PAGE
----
Title:     "Alaska Aurora Musk Ox Male"

© Alaska Artist Dianne Roberson

       Northern Lights | Alaska                   

Stock #  DA 176

Medium:     Digital Art       |         Color Print

Size:  20" wide by 16" High     $ 45.00      Color Print on glossy paper                                                     

Size:  20" wide by 16" High     $ 175.00     Color Print on stretched canvas                                             

Size:  14" wide by 11" High     $ 35.00     Color Print on glossy paper                                                        


Musk Ox at the Musk Ox Farm near Palmer, Alaska.  Musk oxen have barrel-shaped bodies with short legs.  They are covered with fur except
for the small area between the nostrils and lips.  Both sexes have cream-colored horns with black tips that grow together at the center of the
head, drop down along side of head, then curve up to form sharp hooks.  These horns grow with age.  The tail is short (two to four inches)
and is entirely covered and hidden under the fur.  Fur can be divided into two types: Guard hair and qiviut (pronouced kiv-ee-ute). Guard hairs
are the continuously growing dark hairs that create the long, shaggy coat.  They can grow long enough to brush the ground on older musk
oxen.  This long hair is sometimes referred to as a skirt.  The back is marked by a lighter patch of brown or cream where the guard hairs are
shorter.  This is referred to as the saddle.  Older adults sometimes develop a large mane of fur that sits on the shoulders.  The guard hairs
act as protection against wind and precipitation, as well as insects.  Qiviut is the insulating winter coat. It begins growing in fall and is shed
through the guard hair in the spring.

Musk oxen are a social species and much of their behavior is based on the harem breeding system.  They live in herds as small as five
during the summer, and may join with other small groups to form herds as large as 60 individuals in the winter. These larger groups
provide protection from both the elements and predators. Other advantages include being easier to spot in a large group if one member
becomes lost.  Most herds average between 10 and 20 animals.  Musk oxen have many adaptations to the cold (such as short legs, thick
fur, and high body fat), that limit their mobility.  Though muskoxen can run as fast as 25 miles per hour, they can easily overheat.  For this
reason, the musk ox is generally slow moving and has very short migrations within the home range.  However, under certain conditions
(weather permitting), calves as well as adults will play by head butting and chasing, as well as grunting and bellows.  Sometimes males are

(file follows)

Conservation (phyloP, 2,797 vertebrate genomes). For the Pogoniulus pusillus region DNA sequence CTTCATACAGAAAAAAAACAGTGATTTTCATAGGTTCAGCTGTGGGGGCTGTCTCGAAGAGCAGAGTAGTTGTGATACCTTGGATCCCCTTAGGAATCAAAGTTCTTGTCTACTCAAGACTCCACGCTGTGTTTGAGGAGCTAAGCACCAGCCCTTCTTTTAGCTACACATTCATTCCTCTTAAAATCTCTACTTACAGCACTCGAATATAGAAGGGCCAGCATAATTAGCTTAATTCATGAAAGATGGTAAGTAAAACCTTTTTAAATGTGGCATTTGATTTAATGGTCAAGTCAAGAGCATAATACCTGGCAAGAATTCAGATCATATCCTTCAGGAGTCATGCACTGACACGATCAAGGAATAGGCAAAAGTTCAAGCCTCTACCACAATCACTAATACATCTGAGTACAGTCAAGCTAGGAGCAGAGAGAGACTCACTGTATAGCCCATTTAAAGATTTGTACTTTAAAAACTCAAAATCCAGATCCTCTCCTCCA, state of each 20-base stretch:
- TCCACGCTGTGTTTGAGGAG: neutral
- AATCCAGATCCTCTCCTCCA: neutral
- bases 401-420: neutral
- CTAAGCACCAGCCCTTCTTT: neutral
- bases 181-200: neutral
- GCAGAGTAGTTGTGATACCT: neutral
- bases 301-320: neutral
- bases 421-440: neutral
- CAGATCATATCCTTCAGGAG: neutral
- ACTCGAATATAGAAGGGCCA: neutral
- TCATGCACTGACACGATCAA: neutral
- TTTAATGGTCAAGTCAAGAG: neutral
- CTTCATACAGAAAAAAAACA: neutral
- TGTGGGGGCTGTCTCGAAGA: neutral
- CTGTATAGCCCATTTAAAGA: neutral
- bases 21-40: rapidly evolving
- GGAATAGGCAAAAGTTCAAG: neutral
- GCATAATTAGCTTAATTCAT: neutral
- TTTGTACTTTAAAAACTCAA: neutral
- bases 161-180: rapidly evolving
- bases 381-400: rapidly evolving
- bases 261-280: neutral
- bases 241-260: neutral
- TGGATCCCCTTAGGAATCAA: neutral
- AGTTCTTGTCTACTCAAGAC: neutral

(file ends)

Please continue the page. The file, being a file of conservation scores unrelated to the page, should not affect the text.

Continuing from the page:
forced out of the herds during breeding season.  Among females, dominance is determined by age and size.  The larger, older females are
dominant over the younger, smaller females through pushing, shoving, and chasing.  Calves are generally lowest in the hierarchy, although
they determine dominance amongst themselves through chasing, mounting, and play. Generally, the higher the dominance status of the
musk ox, the better its food supply and breeding rights.  Home ranges in Alaska are reported to be very large in the summer, 86 square
miles, and much smaller in the winter and calving seasons, ranging from 10 to 27 square miles.  Musk oxen will typically stay in areas near
water during summer months and then move to higher ground where wind will blow off much of the snow covering food during the winter.

Musk oxen are generalized grazers.  As calves, they are dependent upon the milk of their mothers for up to 1 year.  Within weeks of birth, they
begin incorporating the adult foods into their diet.  In the summer months, the diet includes grasses, leafy plants, sedges, mosses, shrubs,
herbs, and generally any vegetation available.  The fecal matter of the animals at this time is very moist and still has high levels of nutrients
available.  In the winter months, the diet changes to willow, dwarf birch stems, roots, mosses, lichen, and any vegetation they can locate
under or above the snow.  The fecal matter during these months is very dry and has very few nutrients left after the animals have digested
the food.

Musk oxen are considered a harem breeder in which one dominant male attempts to mate with all of the estrus females of the herd.  
Beginning in late summer and into fall, males compete for dominance using very ritualized behaviors.  Males attempt to intimidate each